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This dictionary says that "in over your head" is typically used with "be" or "get", but can you use it with "go"?

For example:

"I'm taking so many courses on coursera that I forget everything the next day, because of such a large amount of information. I think I went in over my head."

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  • Eh, it's a bit off, but no one would complain. Better to say "was in over my head", though. Or you could get a bit more creative: think I jumped into the deep end too soon, or something,
    – Dan Bron
    Oct 31, 2018 at 23:14
  • @DanBron More or less agree. The only thing that’s really jarring to me here is the past tense, which doesn’t fit the narrative. “The next day” is a bit confusing, but it seems like the narrative is present-based, so “I think I’m in over my head” would work better. And while “I think I went in over my head” is a bit off, “I think I’ve gone in over my head” sounds almost entirely unremarkable to me. I doubt it would even register as unusual to me if I heard someone say it in casual conversation. Oct 31, 2018 at 23:38

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In a word: nope. "Go in over your head" just doesn't fly. In your example, "got in over my head" is a perfect fit.

Of course, there's also the expression "to go over one's head", which is completely different but may create some confusion. It means something is too complicated for someone to understand. "Quantum physics goes over my head, as much as I would love to understand the basics."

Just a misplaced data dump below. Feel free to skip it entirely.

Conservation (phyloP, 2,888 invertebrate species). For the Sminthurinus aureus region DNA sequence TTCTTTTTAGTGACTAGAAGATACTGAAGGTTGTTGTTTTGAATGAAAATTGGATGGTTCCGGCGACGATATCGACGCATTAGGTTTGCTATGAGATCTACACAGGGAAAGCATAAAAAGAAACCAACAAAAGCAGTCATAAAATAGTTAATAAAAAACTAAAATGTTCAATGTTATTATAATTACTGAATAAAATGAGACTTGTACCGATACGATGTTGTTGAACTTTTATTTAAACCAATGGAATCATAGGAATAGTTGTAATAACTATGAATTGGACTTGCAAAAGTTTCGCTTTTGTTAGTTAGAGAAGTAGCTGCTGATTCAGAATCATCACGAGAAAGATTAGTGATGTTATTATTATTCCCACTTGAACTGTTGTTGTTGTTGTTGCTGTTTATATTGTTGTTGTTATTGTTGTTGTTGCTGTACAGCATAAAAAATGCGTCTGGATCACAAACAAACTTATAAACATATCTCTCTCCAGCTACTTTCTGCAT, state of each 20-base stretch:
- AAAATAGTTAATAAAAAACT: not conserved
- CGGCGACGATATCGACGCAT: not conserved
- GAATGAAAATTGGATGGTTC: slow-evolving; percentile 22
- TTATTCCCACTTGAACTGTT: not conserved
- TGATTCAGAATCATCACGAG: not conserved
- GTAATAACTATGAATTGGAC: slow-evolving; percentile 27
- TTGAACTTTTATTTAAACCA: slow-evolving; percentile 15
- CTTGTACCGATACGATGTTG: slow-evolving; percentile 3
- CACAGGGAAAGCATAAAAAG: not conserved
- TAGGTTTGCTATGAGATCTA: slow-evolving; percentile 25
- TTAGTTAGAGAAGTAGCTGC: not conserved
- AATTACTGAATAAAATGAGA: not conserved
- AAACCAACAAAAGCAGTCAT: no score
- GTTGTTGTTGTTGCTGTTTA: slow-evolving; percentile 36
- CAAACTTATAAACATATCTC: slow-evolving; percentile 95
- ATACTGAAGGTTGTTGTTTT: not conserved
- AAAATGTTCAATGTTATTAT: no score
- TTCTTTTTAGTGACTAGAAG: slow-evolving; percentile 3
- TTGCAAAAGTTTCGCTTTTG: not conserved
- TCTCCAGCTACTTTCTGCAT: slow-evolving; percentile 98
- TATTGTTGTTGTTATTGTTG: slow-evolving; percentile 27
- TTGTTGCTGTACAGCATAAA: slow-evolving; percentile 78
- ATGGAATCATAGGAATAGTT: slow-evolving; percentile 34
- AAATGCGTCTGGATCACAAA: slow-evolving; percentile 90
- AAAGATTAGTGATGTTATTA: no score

The toughest thing of any language is its idiomatic expressions. They often make no sense, and follow no logic whatsoever. They assert their own rules. We learn them by ear and use them impulsively. They defy close scrutiny.

No clue why they are the way they are. It's a head scratcher. Must be that each refers to some long-forgotten, well publicized story. Say some famous figure misjudged his/her swimming prowess and got taken down a peg during the rescue. Undoubtedly, as usage of a newly minted phase "ha ha! Help me never get in over my head like Pat did" spread to the masses, the cognoscenti would nod when they heard it, smiling because they knew just the incident that had given life to this new expression. People misusing it simply revealed their own ignorance.

Or at least I guess some reason like that is behind the stubbornness we feel about word choice and usage when it comes to these colloquialisms. We're bound by unwritten laws when we trot out such fanciful turns of phrase.

But wait: their misuse can actually be powerful. Breaking the laws purposefully and cunningly can reinforce the notion you are expressing. Breaking them clumsily will distract from your intent. It may not be time to give up on your idea, and to risk going in over your head.

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